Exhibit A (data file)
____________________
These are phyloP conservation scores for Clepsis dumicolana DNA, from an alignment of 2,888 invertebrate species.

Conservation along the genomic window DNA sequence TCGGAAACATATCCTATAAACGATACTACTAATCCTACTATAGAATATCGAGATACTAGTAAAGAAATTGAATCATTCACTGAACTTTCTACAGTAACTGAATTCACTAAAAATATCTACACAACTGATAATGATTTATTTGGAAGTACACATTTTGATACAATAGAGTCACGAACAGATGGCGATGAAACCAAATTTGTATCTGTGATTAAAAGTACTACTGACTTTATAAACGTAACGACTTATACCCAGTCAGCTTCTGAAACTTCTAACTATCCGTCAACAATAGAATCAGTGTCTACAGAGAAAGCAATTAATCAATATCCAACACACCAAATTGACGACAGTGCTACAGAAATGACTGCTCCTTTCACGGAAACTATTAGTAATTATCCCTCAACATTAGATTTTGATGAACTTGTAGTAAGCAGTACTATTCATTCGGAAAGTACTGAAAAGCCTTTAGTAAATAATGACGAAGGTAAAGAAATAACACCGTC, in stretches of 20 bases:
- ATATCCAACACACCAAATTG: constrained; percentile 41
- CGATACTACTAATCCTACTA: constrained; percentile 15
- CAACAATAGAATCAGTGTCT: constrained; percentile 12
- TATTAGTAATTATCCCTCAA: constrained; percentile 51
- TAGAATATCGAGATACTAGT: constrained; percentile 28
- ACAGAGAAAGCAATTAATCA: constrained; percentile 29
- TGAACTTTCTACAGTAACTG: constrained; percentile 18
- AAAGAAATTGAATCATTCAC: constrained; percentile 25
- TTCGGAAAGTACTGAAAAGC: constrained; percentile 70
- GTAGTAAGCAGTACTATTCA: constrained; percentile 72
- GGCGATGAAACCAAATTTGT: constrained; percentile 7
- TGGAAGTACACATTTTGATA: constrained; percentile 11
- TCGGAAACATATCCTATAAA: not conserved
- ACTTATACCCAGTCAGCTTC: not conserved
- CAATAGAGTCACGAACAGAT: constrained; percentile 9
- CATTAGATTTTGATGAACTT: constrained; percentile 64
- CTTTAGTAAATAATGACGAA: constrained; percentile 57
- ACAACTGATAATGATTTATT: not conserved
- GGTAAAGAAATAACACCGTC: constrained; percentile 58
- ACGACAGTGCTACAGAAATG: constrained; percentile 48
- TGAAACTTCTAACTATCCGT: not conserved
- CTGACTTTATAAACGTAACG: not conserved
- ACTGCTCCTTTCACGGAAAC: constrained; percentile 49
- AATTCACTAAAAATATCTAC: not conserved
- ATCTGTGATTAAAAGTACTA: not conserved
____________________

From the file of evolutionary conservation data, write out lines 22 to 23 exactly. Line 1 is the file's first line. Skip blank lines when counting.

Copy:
- ACGACAGTGCTACAGAAATG: constrained; percentile 48
- TGAAACTTCTAACTATCCGT: not conserved